British Columbia

NDP wants Heed to stay out of B.C. cabinet

B.C.'s NDP Opposition says former solicitor general Kash Heed should not return to cabinet until charges against two of his top campaign workers have made their way through the courts.

B.C.'s NDP Opposition says former solicitor general Kash Heed should not return to cabinet until charges against two of his top campaign workers have made their way through the courts.

Heed said on Monday he was glad to be cleared of any election campaign wrongdoing by a special investigation into the charges, and said he hopes to return to the B.C. Liberal cabinet in his former position.

But New Democrat MLA Mike Farnworth says Heed should not return to cabinet until after the case against his campaign workers has been through the courts.

"These charges relate to the two most senior members in an MLA's campaign, the campaign manager, and the financial agent, the people who are responsible for making decisions, the people who know what the rules and the law are governing election expenses," said Farnworth. 

Ultimately that decision will likely be made by Premier Gordon Campbell, who is currently in Europe on government business.

Stepped down during investigation

Heed was forced to step down as solicitor general last month when it was revealed the RCMP was conducting an investigation into his May 2009 election campaign for the Vancouver Fraserview riding.

Then on Monday, a special prosecutor approved a variety of charges against two of Heed's campaign workers relating to an unregistered election brochure that was distributed during the election.

The Crown made it clear Heed himself was not under suspicion and the former solicitor general said he could see no reason that would prevent him from returning to the cabinet post.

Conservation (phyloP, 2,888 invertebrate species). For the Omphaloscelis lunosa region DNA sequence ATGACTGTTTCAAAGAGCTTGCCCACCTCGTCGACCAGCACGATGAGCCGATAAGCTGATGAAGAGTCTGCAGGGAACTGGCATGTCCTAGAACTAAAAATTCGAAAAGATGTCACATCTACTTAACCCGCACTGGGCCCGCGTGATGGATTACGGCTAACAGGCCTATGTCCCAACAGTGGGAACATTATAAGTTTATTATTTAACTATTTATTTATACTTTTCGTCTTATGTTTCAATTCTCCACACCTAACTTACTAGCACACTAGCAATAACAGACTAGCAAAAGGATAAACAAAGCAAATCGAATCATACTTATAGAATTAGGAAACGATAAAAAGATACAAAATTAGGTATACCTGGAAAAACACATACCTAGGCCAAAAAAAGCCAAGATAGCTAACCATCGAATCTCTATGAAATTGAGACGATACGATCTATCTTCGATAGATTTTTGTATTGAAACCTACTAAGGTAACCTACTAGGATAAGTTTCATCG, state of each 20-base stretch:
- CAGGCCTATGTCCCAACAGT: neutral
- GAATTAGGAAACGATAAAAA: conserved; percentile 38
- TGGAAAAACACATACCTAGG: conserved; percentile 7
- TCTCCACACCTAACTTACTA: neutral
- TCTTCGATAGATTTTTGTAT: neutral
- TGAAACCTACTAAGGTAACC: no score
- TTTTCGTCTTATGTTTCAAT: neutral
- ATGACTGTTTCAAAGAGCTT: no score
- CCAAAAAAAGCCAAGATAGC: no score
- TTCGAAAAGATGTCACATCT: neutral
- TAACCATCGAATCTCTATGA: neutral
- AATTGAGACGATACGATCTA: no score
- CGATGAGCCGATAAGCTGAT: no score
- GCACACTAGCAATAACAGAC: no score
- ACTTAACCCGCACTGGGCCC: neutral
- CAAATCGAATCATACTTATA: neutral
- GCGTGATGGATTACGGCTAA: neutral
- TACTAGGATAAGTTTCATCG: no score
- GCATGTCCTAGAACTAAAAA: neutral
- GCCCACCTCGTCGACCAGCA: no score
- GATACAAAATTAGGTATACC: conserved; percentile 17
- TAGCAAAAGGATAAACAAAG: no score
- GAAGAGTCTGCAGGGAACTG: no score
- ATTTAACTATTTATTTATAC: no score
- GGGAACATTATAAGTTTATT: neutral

But among the charges laid on Monday, Heed's financial officer was accused of failing to properly record election expenses, raising speculation Heed's seat could be declared vacant.

Farnworth noted B.C.'s election act caps campaign spending, and violating that cap, as Heed's campaign workers are now accused of doing, can overturn a seat.

"If you violate the expenses limit in your election campaign, your seat is declared vacant," said Farnworth.

But Don Main of Elections B.C. said that because Heed himself was not charged, there's no way his election will be overturned, noting the law does give the courts some leeway on the issue.

Campaign workers facing charges

Heed's campaign co-ordinator Barinder Sall and his financial officer Satpal Johl both face charges related to an unregistered election flyer.

The Chinese-language mail-outs accused the New Democrats of planning to legalize heroin and cocaine and said the party would also consider bringing in an inheritance tax. The flyer did not list a registered sponsor, as required under B.C. law.

Sall and a third man, Dinesh Kanna, who published the flyer, are also facing criminal charges for allegedly giving police false information and trying to obstruct justice.

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